|ANNE WANNER'S Textiles in History / Lissy Funk|
Lissy Funk (1909, April 30th until 2005, April 19th)
|Life and development of
the embroiderer Lissy Funk
Lissy Duessel was born in Berlin in 1909. Her Family had moved several times during her childhood. At the end of World War I they had lost their wealth and Lissy had to find a way to make a living. In Dresden she studied 4 years dance in Mary Wigmans experimental dance studio. But despite her talent she was not strong enough to pursue a career in dance. After some time her family settled in the Canton of Ticino in Italian speaking Switzerland. Lissy took weaving lessons near St.Gallen in 1929-30. But she prefered needle work and then started with needle and thread. A first result were her blue and white embroidered panels (122x45, 1937).
In 1933 she moved to Zürich and there she gave gymnastic lessons, she met the painter Adolf Funk and they were married in 1935.
Lissy passed away on April 19th, 2005.
|In 1938 she entered a
competition conducted by the city of Zürich to create an
object for a wall in the council chamber. Together with a
Swiss painter she was charged to create a hanging with
172 coat of arms (500 x 700 cm, 1939-45). She
also used the motif of floral and herbal plants
indigenous to Switzerland and also reminiscent the mille
fleurs tapestries of northern Europe in the 15th and 16th
century. When it was completed it measured 35 square
meters. It was installed when World War II came to an
In 1948 Lissy started to teach at the school for
Home Economics in Zürich.
|The evolution of
Lissys abstract style was slow and painful. By the
mid 1960 s she began to find her visual language. Pieces
from this period are the wish (168 x 250cm,
1967), and How shall I Receive You (245
x 265cm, 1966). Lissys study of christian art
and liturgy has provided her with a continuous and
clearly defined repertory of forms and colours.
Here the cross which becomes the pieces central axis, is comprised of a golden shaft of wheat, representing the Psalms; a line of white kernels, which refers to church songs; and a line of red, signifying religious songs that have not yet been composed. The shafts of flowering wheat to the right indicate the earthly dwellings of mankind, while those to the left are the heavenly dwellings of the prophets. The horizontal member of the cross, comprised of 12 white bars, symbolizes the apostles. The circle surrounding these forms stands for faith.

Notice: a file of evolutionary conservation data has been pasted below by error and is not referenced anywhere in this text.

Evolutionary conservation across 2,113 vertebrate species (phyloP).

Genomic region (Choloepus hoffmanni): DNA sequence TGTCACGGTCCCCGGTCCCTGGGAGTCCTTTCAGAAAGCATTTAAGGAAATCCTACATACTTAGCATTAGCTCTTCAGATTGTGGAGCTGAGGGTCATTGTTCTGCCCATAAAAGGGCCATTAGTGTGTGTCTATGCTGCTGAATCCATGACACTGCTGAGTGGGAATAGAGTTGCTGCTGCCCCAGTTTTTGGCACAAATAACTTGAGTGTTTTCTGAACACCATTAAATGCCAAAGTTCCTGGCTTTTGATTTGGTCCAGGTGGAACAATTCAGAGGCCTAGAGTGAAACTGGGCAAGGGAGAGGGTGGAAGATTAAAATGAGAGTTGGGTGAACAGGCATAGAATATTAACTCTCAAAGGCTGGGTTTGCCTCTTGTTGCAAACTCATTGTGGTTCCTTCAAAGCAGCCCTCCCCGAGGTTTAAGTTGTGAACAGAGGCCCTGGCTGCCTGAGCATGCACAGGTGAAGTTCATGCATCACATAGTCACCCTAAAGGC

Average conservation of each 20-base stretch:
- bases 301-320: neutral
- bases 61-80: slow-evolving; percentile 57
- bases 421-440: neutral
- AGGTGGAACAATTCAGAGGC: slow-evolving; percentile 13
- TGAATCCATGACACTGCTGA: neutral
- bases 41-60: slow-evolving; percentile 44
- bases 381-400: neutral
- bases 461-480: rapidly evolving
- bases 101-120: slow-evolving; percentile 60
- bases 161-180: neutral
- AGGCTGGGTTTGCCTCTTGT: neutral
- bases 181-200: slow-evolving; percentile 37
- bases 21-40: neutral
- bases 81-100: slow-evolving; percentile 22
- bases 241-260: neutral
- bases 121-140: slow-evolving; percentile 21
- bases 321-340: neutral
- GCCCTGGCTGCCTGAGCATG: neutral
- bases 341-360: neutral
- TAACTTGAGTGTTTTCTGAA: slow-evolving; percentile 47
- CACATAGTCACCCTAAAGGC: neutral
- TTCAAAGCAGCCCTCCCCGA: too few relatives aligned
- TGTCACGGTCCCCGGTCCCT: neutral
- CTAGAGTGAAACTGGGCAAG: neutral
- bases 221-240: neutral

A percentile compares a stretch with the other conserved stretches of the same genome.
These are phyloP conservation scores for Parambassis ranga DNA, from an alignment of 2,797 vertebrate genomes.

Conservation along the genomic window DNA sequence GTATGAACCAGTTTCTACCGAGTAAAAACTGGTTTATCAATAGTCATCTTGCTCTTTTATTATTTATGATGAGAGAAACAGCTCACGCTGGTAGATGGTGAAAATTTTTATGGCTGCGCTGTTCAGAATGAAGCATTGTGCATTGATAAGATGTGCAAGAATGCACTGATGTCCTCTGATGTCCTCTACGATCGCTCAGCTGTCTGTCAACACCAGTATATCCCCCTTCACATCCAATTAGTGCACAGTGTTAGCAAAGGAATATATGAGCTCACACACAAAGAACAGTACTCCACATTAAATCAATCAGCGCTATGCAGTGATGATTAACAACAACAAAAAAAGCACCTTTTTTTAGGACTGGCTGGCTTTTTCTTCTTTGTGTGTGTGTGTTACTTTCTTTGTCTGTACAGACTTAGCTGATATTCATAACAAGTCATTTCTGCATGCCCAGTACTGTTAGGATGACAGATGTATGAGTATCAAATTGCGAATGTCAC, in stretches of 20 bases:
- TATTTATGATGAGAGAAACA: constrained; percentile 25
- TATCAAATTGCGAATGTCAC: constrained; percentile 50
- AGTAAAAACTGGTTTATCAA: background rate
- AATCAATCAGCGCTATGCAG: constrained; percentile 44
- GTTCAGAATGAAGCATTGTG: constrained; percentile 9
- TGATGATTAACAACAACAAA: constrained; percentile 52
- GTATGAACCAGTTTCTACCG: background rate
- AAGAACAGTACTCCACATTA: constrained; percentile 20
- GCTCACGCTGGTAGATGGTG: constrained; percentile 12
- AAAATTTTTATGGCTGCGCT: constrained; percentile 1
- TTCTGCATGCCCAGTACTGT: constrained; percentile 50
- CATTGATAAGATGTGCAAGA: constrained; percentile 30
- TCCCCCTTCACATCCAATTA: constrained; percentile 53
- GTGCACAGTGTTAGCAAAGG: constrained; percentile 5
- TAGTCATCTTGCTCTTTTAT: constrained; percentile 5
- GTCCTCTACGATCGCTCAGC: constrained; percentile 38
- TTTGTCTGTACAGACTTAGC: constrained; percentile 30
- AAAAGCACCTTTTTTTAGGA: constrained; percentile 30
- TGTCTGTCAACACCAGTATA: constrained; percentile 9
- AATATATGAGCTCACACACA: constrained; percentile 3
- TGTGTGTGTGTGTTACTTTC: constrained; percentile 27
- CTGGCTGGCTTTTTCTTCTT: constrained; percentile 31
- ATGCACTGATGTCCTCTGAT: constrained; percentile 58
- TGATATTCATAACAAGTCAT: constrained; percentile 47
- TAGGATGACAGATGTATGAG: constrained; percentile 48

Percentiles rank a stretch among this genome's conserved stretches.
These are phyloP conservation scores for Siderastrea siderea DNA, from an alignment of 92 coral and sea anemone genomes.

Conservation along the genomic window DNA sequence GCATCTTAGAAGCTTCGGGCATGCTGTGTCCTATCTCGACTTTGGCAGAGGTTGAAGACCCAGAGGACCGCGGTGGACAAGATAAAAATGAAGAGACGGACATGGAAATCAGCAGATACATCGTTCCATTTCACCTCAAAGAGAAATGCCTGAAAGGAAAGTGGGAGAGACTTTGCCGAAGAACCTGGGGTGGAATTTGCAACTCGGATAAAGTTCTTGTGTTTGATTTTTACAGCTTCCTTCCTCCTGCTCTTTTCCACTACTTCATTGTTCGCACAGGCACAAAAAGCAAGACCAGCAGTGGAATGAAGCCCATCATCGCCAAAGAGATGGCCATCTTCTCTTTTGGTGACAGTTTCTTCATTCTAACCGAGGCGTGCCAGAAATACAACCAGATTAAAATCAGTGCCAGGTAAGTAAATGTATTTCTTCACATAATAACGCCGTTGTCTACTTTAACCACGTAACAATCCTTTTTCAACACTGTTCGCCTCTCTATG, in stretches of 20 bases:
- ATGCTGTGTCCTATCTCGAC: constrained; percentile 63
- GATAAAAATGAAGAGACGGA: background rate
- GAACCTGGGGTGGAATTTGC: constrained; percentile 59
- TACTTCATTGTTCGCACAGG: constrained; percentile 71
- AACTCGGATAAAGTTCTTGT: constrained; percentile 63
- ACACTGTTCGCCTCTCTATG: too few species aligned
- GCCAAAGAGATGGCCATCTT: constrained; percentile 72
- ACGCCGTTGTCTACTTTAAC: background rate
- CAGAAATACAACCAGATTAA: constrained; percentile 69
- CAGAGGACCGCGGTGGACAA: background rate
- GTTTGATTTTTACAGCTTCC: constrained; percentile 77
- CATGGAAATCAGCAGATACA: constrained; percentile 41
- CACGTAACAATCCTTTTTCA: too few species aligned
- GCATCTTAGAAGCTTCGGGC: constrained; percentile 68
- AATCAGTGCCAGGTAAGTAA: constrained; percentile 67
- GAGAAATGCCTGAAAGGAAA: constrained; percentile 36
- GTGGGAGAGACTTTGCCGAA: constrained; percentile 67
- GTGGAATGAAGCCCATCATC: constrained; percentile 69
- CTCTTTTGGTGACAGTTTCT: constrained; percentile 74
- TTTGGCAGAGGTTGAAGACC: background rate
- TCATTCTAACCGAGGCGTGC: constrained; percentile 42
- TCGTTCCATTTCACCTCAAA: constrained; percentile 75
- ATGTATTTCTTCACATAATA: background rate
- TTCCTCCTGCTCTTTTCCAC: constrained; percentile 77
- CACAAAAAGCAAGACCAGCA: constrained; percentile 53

This piece speaks to us with a richness, a sence of celebration and porfound contentment. By this time Lissy Funk had become a significant contemporary artist.
detail of hanging in the
|Lissy now moved increasingly
toward abstraction. Abstraction allows her many more
options for more complex and involving images. Her work
seems charged with energy and rhythm, it is an evocative
image free from the limits that realistic appearances can
Her preoccupation with light and times of the day is another theme in Lissys work. Il Mattino (dawn) (160 x 61cm, 1978), la Mattinata (the morning song) (180 x 153cm, 1975) show the beginning of the day. Upright forms in blue and black suggest the transformation from night to day. La Giornata (185 x 200, 1980) features a dramatic maze of intersecting black lines. One senses the many interruptions and moods one experiences in a day. Morning and Evening Light (210 x ll5cm, 1987). shows the struggle between the foreboding darkness of night and the purity and promise of the early day. Here Lissy has achieved an incandescent and ethereal quality that one would never expect from needle and thread.